- no case noise insulation either, presumably in the name of ventilation, so the 5x WD Red drives are very audible during read/write
- some security and typical settings are either defaulted off or should be asked during initial setup - you can go back and pick them in control panel later, but they seem like they should be more visible (e.g. what's the name of the Windows workgroup to add the machine to? Should https be used for the admin interface? wake-on-lan enabled?)
- when setting up drives you cannot choose volume labels - it turns out the share folders inside the volumes are what are externally visible to clients, but that's not obvious at the time - it seems like you are going to get a thing on the network like "\\servername\Volume 1" instead of \\servername\photos or whatever.
- one of my fans was defective - made a clicking sound constantly, from inside the fan motor housing (the blades were not hitting anything); the noise was actually worse in quiet mode than in cool (hi speed) fan mode, and updating all the software to the latest versions made no difference
- installing the photo app from synology triggers a multi-day disk activity flurry while it builds thumbnails and indexes your images - there's no warning of this beforehand, and the message when you did into the active process says your image files are being "converted" which is scary
- not sure how their competition does it, but it seems like it should be possible to use the 4 USB3 ports on the back for external drives added to the RAID array, not just as backup and temporary share folders, or the product description should explicitly say they cannot.
After I made sure everything was basically working and the unit wasn't DOA, here's what I did to minimize the bad and ugly:
1. Replaced the 2GB RAM with this 2x8GB RAM kit (search youtube for a video on how to).
Will have to swap back in case of an RMA, but in the meantime it's working fine and I have 16GB, and about 14GB shows up as cache in the control panel. And it costs half what the Synology upgrade to 6GB does.
2. Replaced both noisy fans with quieter ones, getting rid of the clicking from the broken one and lowering the overall noise level.
I went through several stages of satisfaction after getting this, that ultimately reflect the 4 stars, and I'll detail them below:
Stage 1 - Unboxing:
Packing was EXCELLENT. Any shipping co. would have a hard time damaging this, even if they tried. When you finally get the unit out of the various boxes/wrappings, build quality is very good, and it feels solid.
Stage 2 - Initial Setup:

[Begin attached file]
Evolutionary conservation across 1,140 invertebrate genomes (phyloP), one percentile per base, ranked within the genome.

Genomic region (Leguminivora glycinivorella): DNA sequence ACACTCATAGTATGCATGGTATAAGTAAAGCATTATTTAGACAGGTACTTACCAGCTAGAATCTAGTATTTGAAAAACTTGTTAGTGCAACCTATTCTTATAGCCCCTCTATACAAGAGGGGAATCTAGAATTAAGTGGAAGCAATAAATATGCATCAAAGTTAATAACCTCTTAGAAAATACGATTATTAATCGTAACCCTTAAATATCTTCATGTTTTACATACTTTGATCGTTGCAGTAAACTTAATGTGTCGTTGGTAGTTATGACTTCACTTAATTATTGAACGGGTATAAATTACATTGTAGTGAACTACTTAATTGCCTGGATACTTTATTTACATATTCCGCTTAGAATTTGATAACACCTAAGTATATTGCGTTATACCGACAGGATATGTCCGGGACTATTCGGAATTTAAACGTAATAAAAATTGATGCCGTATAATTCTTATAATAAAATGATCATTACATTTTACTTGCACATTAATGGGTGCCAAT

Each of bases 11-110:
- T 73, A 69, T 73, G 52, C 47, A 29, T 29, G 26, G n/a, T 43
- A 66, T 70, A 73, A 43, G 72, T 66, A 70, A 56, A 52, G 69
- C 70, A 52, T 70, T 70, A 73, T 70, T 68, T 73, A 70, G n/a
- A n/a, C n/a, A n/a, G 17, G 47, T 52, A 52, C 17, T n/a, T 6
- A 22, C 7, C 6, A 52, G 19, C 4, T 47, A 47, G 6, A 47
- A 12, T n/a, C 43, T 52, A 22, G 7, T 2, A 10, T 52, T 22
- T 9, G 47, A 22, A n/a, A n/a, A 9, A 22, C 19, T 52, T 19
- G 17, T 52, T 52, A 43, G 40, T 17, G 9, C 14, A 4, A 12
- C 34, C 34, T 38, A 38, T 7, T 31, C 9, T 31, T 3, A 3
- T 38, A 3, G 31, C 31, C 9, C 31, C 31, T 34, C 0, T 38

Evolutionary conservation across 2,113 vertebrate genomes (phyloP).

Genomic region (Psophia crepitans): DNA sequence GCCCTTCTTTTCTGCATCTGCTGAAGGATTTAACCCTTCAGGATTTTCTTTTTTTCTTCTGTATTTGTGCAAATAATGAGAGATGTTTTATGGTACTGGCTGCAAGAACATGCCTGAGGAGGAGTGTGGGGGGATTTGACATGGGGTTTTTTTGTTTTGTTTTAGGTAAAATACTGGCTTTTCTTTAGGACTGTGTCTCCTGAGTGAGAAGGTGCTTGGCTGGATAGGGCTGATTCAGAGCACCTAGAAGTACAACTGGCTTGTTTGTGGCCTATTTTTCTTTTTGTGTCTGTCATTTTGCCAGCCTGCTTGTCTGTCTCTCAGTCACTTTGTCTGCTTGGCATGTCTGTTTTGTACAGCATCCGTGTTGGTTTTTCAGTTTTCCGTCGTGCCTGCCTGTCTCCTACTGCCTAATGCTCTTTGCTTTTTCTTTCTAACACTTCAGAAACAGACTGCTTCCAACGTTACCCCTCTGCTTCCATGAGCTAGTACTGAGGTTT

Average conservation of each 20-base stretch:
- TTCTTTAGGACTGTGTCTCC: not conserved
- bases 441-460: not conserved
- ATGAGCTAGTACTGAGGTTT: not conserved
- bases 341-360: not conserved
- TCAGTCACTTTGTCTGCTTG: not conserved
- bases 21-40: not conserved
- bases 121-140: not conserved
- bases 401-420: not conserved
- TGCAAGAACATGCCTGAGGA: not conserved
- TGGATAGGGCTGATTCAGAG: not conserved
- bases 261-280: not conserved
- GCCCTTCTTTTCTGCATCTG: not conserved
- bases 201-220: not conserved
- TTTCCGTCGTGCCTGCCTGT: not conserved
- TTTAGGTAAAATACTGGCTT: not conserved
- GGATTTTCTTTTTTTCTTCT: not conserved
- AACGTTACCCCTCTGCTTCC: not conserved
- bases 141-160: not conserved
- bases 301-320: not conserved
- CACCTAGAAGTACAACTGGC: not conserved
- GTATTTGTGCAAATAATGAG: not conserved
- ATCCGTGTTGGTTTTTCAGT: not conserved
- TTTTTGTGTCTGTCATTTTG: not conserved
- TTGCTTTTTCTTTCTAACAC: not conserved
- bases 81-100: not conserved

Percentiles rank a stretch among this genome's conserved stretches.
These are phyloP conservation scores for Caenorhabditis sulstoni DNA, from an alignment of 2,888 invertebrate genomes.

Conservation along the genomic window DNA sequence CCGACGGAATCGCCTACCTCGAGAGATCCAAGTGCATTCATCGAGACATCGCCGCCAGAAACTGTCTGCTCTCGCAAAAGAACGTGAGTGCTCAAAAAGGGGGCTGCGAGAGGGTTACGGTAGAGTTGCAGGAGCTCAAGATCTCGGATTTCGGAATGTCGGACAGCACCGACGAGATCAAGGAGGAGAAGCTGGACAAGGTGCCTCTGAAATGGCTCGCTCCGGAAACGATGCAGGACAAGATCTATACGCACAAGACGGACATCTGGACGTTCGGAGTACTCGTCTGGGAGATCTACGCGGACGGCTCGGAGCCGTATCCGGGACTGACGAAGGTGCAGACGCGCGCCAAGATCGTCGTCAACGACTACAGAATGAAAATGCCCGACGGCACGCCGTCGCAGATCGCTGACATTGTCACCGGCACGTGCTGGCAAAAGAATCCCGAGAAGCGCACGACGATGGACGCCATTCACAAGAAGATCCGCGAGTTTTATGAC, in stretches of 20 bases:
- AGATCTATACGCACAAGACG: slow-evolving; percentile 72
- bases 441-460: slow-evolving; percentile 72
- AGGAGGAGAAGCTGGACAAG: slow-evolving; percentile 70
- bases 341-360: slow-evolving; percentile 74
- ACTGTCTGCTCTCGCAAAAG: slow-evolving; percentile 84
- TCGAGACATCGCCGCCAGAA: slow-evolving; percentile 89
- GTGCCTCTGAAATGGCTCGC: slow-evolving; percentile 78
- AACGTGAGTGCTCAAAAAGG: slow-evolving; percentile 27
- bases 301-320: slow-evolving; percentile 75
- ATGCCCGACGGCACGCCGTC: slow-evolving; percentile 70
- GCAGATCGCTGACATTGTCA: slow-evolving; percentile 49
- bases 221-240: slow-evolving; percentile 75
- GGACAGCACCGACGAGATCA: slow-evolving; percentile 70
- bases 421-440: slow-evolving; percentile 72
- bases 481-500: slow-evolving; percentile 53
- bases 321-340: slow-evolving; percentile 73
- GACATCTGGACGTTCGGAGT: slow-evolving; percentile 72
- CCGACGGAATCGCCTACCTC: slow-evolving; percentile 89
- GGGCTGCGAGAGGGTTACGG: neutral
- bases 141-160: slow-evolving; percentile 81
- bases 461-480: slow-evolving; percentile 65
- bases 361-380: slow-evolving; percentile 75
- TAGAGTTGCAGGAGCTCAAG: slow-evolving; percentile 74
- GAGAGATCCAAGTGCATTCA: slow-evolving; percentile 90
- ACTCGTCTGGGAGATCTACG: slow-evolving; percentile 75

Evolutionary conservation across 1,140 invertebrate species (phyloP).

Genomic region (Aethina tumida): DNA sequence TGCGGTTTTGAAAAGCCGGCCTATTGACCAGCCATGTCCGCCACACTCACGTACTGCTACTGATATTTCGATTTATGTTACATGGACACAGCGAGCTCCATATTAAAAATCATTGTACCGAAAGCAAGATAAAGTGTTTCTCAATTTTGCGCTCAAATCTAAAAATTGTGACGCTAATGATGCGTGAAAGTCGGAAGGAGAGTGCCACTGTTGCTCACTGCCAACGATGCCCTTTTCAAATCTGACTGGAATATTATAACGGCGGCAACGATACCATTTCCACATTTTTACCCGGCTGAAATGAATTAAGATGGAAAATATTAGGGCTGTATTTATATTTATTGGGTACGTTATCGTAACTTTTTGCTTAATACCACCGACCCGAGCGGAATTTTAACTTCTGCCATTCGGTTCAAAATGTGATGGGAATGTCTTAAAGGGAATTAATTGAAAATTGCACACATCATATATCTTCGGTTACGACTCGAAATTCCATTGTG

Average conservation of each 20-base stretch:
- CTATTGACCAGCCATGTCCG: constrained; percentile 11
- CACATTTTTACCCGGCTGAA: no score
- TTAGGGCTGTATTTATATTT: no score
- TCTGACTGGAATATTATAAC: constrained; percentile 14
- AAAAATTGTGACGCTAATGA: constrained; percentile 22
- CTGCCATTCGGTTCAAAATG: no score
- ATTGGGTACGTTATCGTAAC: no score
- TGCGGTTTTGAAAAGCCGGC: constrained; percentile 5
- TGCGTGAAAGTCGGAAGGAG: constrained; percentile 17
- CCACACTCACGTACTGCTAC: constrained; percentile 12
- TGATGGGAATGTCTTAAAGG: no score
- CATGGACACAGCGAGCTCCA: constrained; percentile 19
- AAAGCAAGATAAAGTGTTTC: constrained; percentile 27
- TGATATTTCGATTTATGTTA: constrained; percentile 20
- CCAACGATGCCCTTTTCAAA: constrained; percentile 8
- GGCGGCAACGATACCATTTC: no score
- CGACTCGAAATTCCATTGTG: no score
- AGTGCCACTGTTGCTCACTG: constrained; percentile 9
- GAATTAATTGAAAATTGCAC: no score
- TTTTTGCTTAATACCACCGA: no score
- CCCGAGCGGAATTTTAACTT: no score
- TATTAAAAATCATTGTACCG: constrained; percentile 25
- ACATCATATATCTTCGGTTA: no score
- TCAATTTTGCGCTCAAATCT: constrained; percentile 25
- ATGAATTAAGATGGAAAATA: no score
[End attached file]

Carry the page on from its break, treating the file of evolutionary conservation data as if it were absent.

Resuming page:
I popped (2) 4TB SATA drives in just to fire it up and test it, and everything worked as expected. I hot-added (2) more 4TB drives, and setup a RAID5 across the (4) and everything was going wonderfully. Last to go was adding (2) Samsung 840 Pro 256GB SSD's for a RAID1, in the slots directly to the right of where I had the (4) 4TB drives. I inserted the first drive, and upon doing so, the SATA drive to it's left momentarily lost power, and the DSM interface informed me a drive restarted, and I should run a consistency check. I installed the 2nd SSD drive anyway, but upon going into the DSM interface to create the RAID1, found that only the 2nd drive was even seen by DSM. I spent the next 30 mins removing and inserting them, double-checking that it was smoothly seating in the backplane, etc. I finally got DSM to recognize both drives, and setup the RAID1.
Stage 3 - Migration:
So, with everything initialized, I start copying data onto the device. It goes well at first, but then, when copying data to the SSD mirror, performance starts getting terrible. After hours of restarting data moves, I decide maybe the device itself just needs a reboot. Upon rebooting, the 2nd SSD drops off completely, but a remove/re-insert after reboot brings it back online. I start researching the issue, and while I can't find anyone having the same issue with the specific drives I'm using, I do notice that the 840 series Samsung drives are not on the HCL. This is surprising since they're not that old, and follow a standard obviously, but reluctantly, I order (2) brand-new 512GB 850 Pros.
They arrive, and I hot-install them, in the same manner as the previous (2) 840's. Sure enough, the adjacant SATA drive restarts again, and I start playing the same game of moving them around trying to get the DSM to see both drives with varying success.
At this point, I power the whole thing down, remove EVERY drive, and carefully check the backplane for alignment, or any other sign of oddity. Everything looks perfect. So, I re-insert all the drives, power it up, and all drives are working correctly (including the (2) new SSD's).. So, I build a new mirror, test the heck out of it, including 5 complete reboots and power on/off's and it's now rock solid. I eventually came to the conclusion that while Synology claims that the drives are all hot-swappable, that in some scenarios, depending on the mix of drives, this just isn't true.
Stage 4 - 1.5 months later
STILL running rock-solid and the performance far exceeds the unit it replaced for both iSCSI LUN's and CIFS file shares. The DSM interface is intuitive and easy to learn, and provides good configuration and metrics. Very good plugin implementation for adding service functionality. Integrates very well with AD, and having (4) gigabit network interfaces provides very good perf. I use the first two in a LAGG to my switch for mgmt and file shares, and the second two in a different subnet for iSCSI MPIO.
Some of my concerns about the black box nature of the array have been borne out: it is difficult to get custom software to run on this. Don't expect it to be a replacement for a general purpose server. It does have a Docker server that it can run, and I've started to use that, but I don't know how many people will be willing to climb that technological hurdle. A lot of the documentation out there (e.g. all the "ipkg" stuff) seems to be outdated, and not applicable to the latest Synology OS.
All that being said, the array has been solid as a rock, so far. The transfer speeds are quite quick, and btrfs seems to be a capable replacement for ZFS for what I need it to do.
Most recent customer reviews
However, and this is not a knock on the product, but instead whoever packed it: It...Read more